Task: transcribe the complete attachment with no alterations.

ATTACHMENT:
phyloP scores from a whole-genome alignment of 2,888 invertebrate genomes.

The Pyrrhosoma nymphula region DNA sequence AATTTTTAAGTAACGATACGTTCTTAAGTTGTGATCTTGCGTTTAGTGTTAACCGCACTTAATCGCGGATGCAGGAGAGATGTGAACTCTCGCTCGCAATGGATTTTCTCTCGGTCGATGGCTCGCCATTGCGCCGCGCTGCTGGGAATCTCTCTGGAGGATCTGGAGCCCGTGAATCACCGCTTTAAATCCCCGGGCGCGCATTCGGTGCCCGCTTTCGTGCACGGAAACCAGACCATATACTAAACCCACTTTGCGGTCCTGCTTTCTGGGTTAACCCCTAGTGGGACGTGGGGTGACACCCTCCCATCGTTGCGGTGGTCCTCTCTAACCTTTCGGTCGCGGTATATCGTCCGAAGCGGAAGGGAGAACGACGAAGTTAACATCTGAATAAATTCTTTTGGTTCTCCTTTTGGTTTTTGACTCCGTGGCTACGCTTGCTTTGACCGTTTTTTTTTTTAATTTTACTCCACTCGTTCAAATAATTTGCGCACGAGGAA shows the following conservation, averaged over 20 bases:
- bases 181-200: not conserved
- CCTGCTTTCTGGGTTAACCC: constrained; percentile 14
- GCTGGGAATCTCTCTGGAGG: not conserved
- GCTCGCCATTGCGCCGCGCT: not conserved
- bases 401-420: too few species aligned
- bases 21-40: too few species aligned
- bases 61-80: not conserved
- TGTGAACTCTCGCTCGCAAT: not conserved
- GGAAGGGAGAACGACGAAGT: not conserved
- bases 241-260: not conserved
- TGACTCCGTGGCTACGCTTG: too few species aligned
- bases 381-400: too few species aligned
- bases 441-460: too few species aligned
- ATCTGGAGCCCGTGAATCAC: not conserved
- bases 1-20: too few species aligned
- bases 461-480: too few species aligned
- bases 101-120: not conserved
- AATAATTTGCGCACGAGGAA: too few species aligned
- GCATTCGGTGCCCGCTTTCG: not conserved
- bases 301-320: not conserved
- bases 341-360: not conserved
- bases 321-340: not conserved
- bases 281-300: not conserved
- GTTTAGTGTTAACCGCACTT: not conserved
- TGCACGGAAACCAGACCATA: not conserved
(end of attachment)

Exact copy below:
phyloP scores from a whole-genome alignment of 2,888 invertebrate genomes.

The Pyrrhosoma nymphula region DNA sequence AATTTTTAAGTAACGATACGTTCTTAAGTTGTGATCTTGCGTTTAGTGTTAACCGCACTTAATCGCGGATGCAGGAGAGATGTGAACTCTCGCTCGCAATGGATTTTCTCTCGGTCGATGGCTCGCCATTGCGCCGCGCTGCTGGGAATCTCTCTGGAGGATCTGGAGCCCGTGAATCACCGCTTTAAATCCCCGGGCGCGCATTCGGTGCCCGCTTTCGTGCACGGAAACCAGACCATATACTAAACCCACTTTGCGGTCCTGCTTTCTGGGTTAACCCCTAGTGGGACGTGGGGTGACACCCTCCCATCGTTGCGGTGGTCCTCTCTAACCTTTCGGTCGCGGTATATCGTCCGAAGCGGAAGGGAGAACGACGAAGTTAACATCTGAATAAATTCTTTTGGTTCTCCTTTTGGTTTTTGACTCCGTGGCTACGCTTGCTTTGACCGTTTTTTTTTTTAATTTTACTCCACTCGTTCAAATAATTTGCGCACGAGGAA shows the following conservation, averaged over 20 bases:
- bases 181-200: not conserved
- CCTGCTTTCTGGGTTAACCC: constrained; percentile 14
- GCTGGGAATCTCTCTGGAGG: not conserved
- GCTCGCCATTGCGCCGCGCT: not conserved
- bases 401-420: too few species aligned
- bases 21-40: too few species aligned
- bases 61-80: not conserved
- TGTGAACTCTCGCTCGCAAT: not conserved
- GGAAGGGAGAACGACGAAGT: not conserved
- bases 241-260: not conserved
- TGACTCCGTGGCTACGCTTG: too few species aligned
- bases 381-400: too few species aligned
- bases 441-460: too few species aligned
- ATCTGGAGCCCGTGAATCAC: not conserved
- bases 1-20: too few species aligned
- bases 461-480: too few species aligned
- bases 101-120: not conserved
- AATAATTTGCGCACGAGGAA: too few species aligned
- GCATTCGGTGCCCGCTTTCG: not conserved
- bases 301-320: not conserved
- bases 341-360: not conserved
- bases 321-340: not conserved
- bases 281-300: not conserved
- GTTTAGTGTTAACCGCACTT: not conserved
- TGCACGGAAACCAGACCATA: not conserved